On 06/17/2011 01:22 PM, Jan Kiszka wrote:
> On 2011-06-17 13:06, Gilles Chanteperdrix wrote:
>> On 06/17/2011 01:03 PM, Jan Kiszka wrote:
>>> On 2011-06-17 12:55, Gilles Chanteperdrix wrote:
>>>> On 06/17/2011 11:26 AM, Jan Kiszka wrote:
>>>>> Our current interrupt handlers assume that they leave over the same task
>>>>> and CPU they entered. But CONFIG_XENO_HW_UNLOCKED_SWITCH and commit
>>>>> f6af9b831c broke this assumption: xnpod_schedule invoked from the
>>>>> handler tail can now actually trigger a domain migration
>>>>
>>>> What unlocked context swith introduce from my point of view is simply
>>>> sections where interrupt happen which do not reschedule.
>>>>
>>>> f6af9b831c introduce a rescheduling point, but does not change what
>>>> happens during the interrupt handler either.
>>>>
>>>> So, I do not really understand this commit message. Either we can assume
>>>> that interrupt handlers migrate tasks or not, but this does not seem to
>>>> have anything to do with unlocked context switches or commit f6af9b831c.
>>>
>>> It has: Task is about to relax, re-enables interrupts in
>>> xnpod_resume_thread, IRQ hits, handler is entered over the relaxing RT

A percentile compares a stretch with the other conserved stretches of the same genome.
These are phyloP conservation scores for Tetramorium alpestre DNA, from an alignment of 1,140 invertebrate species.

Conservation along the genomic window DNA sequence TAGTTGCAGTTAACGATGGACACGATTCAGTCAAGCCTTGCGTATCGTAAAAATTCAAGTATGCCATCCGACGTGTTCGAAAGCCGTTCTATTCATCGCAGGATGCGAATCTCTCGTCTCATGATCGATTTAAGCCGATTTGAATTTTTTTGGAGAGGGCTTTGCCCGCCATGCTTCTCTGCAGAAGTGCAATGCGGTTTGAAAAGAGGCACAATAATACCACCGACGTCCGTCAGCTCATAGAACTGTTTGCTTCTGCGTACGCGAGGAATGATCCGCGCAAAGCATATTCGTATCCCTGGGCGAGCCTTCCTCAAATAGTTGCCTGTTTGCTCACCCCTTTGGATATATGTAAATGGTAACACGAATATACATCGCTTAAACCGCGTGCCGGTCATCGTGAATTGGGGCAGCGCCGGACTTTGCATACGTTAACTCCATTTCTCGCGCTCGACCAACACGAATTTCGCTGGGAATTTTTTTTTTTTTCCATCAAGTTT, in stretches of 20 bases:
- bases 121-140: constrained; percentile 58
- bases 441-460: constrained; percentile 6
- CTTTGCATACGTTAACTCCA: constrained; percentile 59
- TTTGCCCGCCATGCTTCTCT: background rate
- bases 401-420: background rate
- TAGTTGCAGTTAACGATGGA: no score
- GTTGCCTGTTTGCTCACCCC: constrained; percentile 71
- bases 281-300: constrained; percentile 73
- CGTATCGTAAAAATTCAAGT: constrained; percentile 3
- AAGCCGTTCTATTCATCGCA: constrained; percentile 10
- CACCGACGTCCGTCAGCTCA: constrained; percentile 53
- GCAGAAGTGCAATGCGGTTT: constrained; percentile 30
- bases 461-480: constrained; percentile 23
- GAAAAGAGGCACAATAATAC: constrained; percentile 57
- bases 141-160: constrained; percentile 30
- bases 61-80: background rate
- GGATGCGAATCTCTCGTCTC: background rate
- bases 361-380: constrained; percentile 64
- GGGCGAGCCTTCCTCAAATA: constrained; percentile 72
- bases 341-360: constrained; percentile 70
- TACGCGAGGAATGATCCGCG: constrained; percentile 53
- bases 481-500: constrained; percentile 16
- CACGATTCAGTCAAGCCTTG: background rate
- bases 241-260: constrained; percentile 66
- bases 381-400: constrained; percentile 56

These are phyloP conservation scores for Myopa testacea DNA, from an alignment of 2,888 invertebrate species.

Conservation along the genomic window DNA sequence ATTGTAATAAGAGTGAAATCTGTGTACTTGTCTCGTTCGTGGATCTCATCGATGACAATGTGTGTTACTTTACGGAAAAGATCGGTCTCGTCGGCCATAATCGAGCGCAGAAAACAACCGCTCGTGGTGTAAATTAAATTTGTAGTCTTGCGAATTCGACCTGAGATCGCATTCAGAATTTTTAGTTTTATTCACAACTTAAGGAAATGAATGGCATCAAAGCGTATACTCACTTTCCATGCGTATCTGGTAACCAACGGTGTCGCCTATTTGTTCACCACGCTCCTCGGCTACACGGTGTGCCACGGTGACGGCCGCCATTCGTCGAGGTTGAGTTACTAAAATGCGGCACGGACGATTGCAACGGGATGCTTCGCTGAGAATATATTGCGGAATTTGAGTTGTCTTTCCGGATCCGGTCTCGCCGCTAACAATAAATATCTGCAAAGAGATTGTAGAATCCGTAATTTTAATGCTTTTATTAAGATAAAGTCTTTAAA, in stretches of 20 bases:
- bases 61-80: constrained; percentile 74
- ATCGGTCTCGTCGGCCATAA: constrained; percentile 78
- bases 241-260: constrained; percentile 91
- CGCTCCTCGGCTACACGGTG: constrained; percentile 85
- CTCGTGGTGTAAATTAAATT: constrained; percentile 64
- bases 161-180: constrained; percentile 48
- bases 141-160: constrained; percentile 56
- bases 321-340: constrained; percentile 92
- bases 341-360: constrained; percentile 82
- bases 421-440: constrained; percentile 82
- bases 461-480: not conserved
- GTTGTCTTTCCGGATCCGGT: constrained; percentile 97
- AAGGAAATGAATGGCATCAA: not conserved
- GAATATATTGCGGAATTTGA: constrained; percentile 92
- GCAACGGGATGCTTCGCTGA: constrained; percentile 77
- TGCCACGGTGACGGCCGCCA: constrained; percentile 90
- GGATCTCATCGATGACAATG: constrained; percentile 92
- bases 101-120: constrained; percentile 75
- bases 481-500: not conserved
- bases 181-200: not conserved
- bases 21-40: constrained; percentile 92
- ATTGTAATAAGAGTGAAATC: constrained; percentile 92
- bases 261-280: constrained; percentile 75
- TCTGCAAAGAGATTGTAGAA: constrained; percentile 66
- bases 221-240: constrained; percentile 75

>>> task, xnpod_schedule in its tail performs the switch to root, which then
>>> continues to relaxed task, IRQ tail resumes over a different task, on
>>> SMP potentially also on a different CPU. I can send you a the trace if
>>> you want to have a closer look.
>>
>> Ok. Got it. But what has this to do with unlocked context switches ?
> 
> Also before commit f6af9b831c, there was a window with enabled IRQs in
> the relaxation path. So the above scenario should have been possible
> even earlier.

Unlocked context swith enables irqs, but sets the XNSWLOCK bit, so, no
other rescheduling can take place.

-- 
                                                                Gilles.

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